The study sample includes all available subjects in the database who met the study inclusion and exclusion criteria during the defined time period. Subjects (all of whom had prescriptions for allopurinol filled prior to the index date) were assigned to 1 of 2 study cohorts based on their index medication fill (febuxostat vs allopurinol): (1) continued allopurinol (allopurinol continuers) or (2) switched from allopurinol to febuxostat (febuxostat switchers).
Study Outcome Measures
Outcomes were assessed during a variable follow-up period of a minimum of 3 months through a maximum of 3½ years following the index date. The main outcome measure was change from preindex to postindex mean SUA level. The SUA test values were captured during the preindex (average and final values) and postindex periods. Effectiveness of allopurinol or febuxostat was assessed by their ability to lower SUA, which was examined as (1) change in SUA from baseline period to first available SUA in the follow-up period, (2) percentage of subjects achieving an SUA goal of less than 6.0 and less than 5.0 mg/dL, and (3) mean postindex SUA level. When subjects had more than 1 postindex SUA level, the earliest value that attained the goal was selected.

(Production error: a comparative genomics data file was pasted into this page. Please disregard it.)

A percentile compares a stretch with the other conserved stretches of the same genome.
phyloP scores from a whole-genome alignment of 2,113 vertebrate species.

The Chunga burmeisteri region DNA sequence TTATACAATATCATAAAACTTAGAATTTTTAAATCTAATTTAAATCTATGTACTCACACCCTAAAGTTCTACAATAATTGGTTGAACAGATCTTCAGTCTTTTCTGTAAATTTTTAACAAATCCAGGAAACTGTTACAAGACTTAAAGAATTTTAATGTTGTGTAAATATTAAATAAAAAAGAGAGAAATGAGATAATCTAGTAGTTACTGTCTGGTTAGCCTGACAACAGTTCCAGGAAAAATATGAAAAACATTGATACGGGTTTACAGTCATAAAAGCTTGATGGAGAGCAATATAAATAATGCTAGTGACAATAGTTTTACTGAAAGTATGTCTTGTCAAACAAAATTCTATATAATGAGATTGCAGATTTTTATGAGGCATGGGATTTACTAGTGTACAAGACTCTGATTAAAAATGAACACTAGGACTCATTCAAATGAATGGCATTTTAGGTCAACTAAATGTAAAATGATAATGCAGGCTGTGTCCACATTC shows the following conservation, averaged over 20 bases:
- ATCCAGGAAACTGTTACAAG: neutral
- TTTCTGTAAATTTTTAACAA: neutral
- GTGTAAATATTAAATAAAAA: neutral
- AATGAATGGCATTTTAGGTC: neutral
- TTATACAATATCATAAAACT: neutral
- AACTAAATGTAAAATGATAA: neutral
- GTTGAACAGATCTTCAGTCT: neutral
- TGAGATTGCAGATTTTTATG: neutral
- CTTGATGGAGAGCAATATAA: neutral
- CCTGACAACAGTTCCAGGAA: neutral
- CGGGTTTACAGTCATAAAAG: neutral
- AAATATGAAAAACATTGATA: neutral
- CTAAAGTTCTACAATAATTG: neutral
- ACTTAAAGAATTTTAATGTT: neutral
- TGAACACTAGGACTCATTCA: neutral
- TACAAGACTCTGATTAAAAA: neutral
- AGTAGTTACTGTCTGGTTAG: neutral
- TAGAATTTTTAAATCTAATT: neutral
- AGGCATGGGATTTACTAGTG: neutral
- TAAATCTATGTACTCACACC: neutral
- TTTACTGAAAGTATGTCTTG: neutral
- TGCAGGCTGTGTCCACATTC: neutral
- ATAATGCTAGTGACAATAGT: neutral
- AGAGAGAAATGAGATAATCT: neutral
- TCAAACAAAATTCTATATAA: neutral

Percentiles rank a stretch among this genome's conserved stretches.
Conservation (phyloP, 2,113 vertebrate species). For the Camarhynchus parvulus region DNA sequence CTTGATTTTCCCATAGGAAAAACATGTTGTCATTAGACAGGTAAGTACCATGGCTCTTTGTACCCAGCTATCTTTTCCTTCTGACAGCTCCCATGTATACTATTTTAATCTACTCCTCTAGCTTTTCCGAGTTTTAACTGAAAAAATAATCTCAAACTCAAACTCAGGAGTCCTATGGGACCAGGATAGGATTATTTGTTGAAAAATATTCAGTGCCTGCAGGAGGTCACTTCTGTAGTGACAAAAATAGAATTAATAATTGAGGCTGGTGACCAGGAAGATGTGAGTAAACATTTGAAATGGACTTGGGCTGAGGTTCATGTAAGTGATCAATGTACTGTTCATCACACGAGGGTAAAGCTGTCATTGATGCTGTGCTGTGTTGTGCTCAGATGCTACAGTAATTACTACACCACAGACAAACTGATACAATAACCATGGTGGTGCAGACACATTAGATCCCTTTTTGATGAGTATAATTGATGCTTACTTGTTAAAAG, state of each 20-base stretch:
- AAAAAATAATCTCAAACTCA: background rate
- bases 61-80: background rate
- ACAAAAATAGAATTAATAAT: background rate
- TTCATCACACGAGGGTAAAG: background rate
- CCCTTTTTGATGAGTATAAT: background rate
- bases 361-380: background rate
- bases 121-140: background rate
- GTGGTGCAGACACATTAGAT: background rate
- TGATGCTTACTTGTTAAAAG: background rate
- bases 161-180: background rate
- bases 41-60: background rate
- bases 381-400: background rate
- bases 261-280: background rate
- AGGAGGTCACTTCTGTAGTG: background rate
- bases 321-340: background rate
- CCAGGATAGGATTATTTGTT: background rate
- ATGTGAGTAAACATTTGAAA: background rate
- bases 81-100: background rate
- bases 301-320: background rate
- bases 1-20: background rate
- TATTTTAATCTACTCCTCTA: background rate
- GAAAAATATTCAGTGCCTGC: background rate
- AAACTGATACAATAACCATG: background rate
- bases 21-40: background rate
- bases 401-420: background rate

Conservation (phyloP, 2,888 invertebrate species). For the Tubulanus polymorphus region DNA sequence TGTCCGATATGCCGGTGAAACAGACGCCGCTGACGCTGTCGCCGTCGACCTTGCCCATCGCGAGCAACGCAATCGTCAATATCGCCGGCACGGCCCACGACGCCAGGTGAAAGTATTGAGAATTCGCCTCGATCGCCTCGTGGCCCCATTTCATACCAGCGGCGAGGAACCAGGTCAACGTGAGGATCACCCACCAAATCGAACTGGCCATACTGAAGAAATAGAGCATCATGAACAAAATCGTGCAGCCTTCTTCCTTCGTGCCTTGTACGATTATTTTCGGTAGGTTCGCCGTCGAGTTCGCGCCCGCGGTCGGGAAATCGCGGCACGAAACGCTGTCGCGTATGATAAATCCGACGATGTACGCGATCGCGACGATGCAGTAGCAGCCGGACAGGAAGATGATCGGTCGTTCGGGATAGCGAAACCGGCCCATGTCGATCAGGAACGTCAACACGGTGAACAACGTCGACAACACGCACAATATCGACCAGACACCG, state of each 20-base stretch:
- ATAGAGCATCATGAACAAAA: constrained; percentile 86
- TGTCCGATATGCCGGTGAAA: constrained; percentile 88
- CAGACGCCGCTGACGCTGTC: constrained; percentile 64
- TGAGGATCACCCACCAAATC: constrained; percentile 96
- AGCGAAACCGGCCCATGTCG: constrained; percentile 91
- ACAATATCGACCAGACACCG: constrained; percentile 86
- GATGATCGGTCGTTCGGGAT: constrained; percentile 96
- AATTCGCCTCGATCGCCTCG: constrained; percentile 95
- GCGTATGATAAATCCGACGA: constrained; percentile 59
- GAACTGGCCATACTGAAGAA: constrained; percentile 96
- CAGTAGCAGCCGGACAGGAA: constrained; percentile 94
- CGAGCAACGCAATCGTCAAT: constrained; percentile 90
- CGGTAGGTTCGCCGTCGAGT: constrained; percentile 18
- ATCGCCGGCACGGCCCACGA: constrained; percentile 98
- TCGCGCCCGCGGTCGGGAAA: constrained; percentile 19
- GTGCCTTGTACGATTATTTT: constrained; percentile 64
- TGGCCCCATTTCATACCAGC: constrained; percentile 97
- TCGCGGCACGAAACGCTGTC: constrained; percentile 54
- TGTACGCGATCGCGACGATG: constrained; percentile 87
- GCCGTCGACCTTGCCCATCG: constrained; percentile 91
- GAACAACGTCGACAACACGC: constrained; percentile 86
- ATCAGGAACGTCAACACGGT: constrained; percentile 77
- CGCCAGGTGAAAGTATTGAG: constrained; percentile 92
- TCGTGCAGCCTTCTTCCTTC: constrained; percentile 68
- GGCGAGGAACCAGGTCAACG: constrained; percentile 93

The primary objective was to compare change in SUA, proportion of subjects achieving SUA target, and mean postindex SUA. Subject demographics (age, sex, and region) and baseline clinical characteristics (utilization and comorbid conditions assessed by Quan-Charlson comorbidity score18) were compared using χ2 or t test as appropriate. Comparisons of categorical outcomes of interest (postindex SUA goal <6.0 and <5.0 mg/dL) were conducted using a McNemar test (bivariate) and logistic regression (multivariable adjusted). Continuous measures (preindex and postindex prescription SUA and creatinine, time to SUA) were examined using a paired Student t test. Multivariable-adjusted analysis was conducted for binary indicators of achieving the target SUA of less than 6.0 mg/dL and less than 5.0 mg/dL using logistic regression controlling for demographics, comorbid conditions, baseline gout flare rates, and anti-inflammatory prophylaxis. Among febuxostat switchers, multivariable-adjusted logistic regression analyses were used to determine whether certain patient characteristics (age groups, sex, presence of renal failure) were associated with a greater degree of success in lowering or achieving the target SUA levels with febuxostat treatment. All analyses were performed using SAS version 9.2 (SAS Institute Inc., Cary, NC, USA) and Stata version 12 (StataCorp., College Station, TX). The 2-tailed level of significance was set at the 0.05 level.